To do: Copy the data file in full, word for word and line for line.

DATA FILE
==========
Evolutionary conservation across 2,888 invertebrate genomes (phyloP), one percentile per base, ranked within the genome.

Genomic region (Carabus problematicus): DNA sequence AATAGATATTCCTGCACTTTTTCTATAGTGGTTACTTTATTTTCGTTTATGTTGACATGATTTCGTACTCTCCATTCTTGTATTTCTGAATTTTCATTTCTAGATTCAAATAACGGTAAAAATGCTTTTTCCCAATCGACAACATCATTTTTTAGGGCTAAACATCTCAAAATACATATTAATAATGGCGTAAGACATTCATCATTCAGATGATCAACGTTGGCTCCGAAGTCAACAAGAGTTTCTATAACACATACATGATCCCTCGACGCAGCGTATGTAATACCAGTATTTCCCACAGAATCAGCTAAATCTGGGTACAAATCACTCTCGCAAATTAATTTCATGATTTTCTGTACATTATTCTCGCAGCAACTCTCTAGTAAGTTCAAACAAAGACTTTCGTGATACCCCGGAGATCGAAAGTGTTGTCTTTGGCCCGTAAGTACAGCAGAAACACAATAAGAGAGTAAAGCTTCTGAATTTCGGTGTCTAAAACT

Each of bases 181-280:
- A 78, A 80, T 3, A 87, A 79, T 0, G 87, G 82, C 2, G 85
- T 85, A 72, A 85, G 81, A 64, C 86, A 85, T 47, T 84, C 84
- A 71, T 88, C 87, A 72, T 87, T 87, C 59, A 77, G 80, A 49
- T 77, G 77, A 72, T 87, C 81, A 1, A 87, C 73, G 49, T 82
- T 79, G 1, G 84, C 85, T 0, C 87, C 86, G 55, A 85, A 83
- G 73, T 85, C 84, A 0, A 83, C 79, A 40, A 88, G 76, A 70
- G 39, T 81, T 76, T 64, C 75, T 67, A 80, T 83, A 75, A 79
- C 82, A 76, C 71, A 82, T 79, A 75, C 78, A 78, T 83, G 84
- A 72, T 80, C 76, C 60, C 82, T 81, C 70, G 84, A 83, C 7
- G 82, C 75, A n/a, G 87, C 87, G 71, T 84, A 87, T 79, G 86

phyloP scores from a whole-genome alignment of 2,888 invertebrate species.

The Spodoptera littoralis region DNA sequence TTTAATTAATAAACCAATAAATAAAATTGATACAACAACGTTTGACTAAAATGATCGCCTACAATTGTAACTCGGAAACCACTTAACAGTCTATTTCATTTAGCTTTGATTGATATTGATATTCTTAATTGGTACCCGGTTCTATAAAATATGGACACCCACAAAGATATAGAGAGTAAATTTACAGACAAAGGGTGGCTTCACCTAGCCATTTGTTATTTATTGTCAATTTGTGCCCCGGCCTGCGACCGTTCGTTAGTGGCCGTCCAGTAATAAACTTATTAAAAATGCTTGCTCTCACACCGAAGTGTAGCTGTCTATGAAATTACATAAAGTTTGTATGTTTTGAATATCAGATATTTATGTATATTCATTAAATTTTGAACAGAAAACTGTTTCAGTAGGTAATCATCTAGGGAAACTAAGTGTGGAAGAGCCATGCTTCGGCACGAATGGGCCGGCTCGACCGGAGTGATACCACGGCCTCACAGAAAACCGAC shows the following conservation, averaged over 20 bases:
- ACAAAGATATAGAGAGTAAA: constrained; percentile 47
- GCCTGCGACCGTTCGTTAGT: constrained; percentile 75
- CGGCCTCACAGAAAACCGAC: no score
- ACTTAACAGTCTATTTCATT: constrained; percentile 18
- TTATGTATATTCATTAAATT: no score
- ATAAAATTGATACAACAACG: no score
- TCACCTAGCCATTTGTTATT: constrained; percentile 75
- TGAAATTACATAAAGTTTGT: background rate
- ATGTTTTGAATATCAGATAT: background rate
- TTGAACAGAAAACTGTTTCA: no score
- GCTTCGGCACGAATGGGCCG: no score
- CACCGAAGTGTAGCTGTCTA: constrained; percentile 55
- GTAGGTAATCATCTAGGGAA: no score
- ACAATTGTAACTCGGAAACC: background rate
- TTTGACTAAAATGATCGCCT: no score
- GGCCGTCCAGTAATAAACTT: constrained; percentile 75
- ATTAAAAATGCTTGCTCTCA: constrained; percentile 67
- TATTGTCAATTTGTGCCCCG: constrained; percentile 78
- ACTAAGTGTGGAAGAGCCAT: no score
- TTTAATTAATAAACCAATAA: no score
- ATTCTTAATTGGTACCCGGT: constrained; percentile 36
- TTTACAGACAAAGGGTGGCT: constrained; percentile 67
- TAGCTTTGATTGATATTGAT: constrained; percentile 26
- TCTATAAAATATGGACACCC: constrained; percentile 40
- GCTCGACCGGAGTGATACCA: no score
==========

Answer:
Evolutionary conservation across 2,888 invertebrate genomes (phyloP), one percentile per base, ranked within the genome.

Genomic region (Carabus problematicus): DNA sequence AATAGATATTCCTGCACTTTTTCTATAGTGGTTACTTTATTTTCGTTTATGTTGACATGATTTCGTACTCTCCATTCTTGTATTTCTGAATTTTCATTTCTAGATTCAAATAACGGTAAAAATGCTTTTTCCCAATCGACAACATCATTTTTTAGGGCTAAACATCTCAAAATACATATTAATAATGGCGTAAGACATTCATCATTCAGATGATCAACGTTGGCTCCGAAGTCAACAAGAGTTTCTATAACACATACATGATCCCTCGACGCAGCGTATGTAATACCAGTATTTCCCACAGAATCAGCTAAATCTGGGTACAAATCACTCTCGCAAATTAATTTCATGATTTTCTGTACATTATTCTCGCAGCAACTCTCTAGTAAGTTCAAACAAAGACTTTCGTGATACCCCGGAGATCGAAAGTGTTGTCTTTGGCCCGTAAGTACAGCAGAAACACAATAAGAGAGTAAAGCTTCTGAATTTCGGTGTCTAAAACT

Each of bases 181-280:
- A 78, A 80, T 3, A 87, A 79, T 0, G 87, G 82, C 2, G 85
- T 85, A 72, A 85, G 81, A 64, C 86, A 85, T 47, T 84, C 84
- A 71, T 88, C 87, A 72, T 87, T 87, C 59, A 77, G 80, A 49
- T 77, G 77, A 72, T 87, C 81, A 1, A 87, C 73, G 49, T 82
- T 79, G 1, G 84, C 85, T 0, C 87, C 86, G 55, A 85, A 83
- G 73, T 85, C 84, A 0, A 83, C 79, A 40, A 88, G 76, A 70
- G 39, T 81, T 76, T 64, C 75, T 67, A 80, T 83, A 75, A 79
- C 82, A 76, C 71, A 82, T 79, A 75, C 78, A 78, T 83, G 84
- A 72, T 80, C 76, C 60, C 82, T 81, C 70, G 84, A 83, C 7
- G 82, C 75, A n/a, G 87, C 87, G 71, T 84, A 87, T 79, G 86

phyloP scores from a whole-genome alignment of 2,888 invertebrate species.

The Spodoptera littoralis region DNA sequence TTTAATTAATAAACCAATAAATAAAATTGATACAACAACGTTTGACTAAAATGATCGCCTACAATTGTAACTCGGAAACCACTTAACAGTCTATTTCATTTAGCTTTGATTGATATTGATATTCTTAATTGGTACCCGGTTCTATAAAATATGGACACCCACAAAGATATAGAGAGTAAATTTACAGACAAAGGGTGGCTTCACCTAGCCATTTGTTATTTATTGTCAATTTGTGCCCCGGCCTGCGACCGTTCGTTAGTGGCCGTCCAGTAATAAACTTATTAAAAATGCTTGCTCTCACACCGAAGTGTAGCTGTCTATGAAATTACATAAAGTTTGTATGTTTTGAATATCAGATATTTATGTATATTCATTAAATTTTGAACAGAAAACTGTTTCAGTAGGTAATCATCTAGGGAAACTAAGTGTGGAAGAGCCATGCTTCGGCACGAATGGGCCGGCTCGACCGGAGTGATACCACGGCCTCACAGAAAACCGAC shows the following conservation, averaged over 20 bases:
- ACAAAGATATAGAGAGTAAA: constrained; percentile 47
- GCCTGCGACCGTTCGTTAGT: constrained; percentile 75
- CGGCCTCACAGAAAACCGAC: no score
- ACTTAACAGTCTATTTCATT: constrained; percentile 18
- TTATGTATATTCATTAAATT: no score
- ATAAAATTGATACAACAACG: no score
- TCACCTAGCCATTTGTTATT: constrained; percentile 75
- TGAAATTACATAAAGTTTGT: background rate
- ATGTTTTGAATATCAGATAT: background rate
- TTGAACAGAAAACTGTTTCA: no score
- GCTTCGGCACGAATGGGCCG: no score
- CACCGAAGTGTAGCTGTCTA: constrained; percentile 55
- GTAGGTAATCATCTAGGGAA: no score
- ACAATTGTAACTCGGAAACC: background rate
- TTTGACTAAAATGATCGCCT: no score
- GGCCGTCCAGTAATAAACTT: constrained; percentile 75
- ATTAAAAATGCTTGCTCTCA: constrained; percentile 67
- TATTGTCAATTTGTGCCCCG: constrained; percentile 78
- ACTAAGTGTGGAAGAGCCAT: no score
- TTTAATTAATAAACCAATAA: no score
- ATTCTTAATTGGTACCCGGT: constrained; percentile 36
- TTTACAGACAAAGGGTGGCT: constrained; percentile 67
- TAGCTTTGATTGATATTGAT: constrained; percentile 26
- TCTATAAAATATGGACACCC: constrained; percentile 40
- GCTCGACCGGAGTGATACCA: no score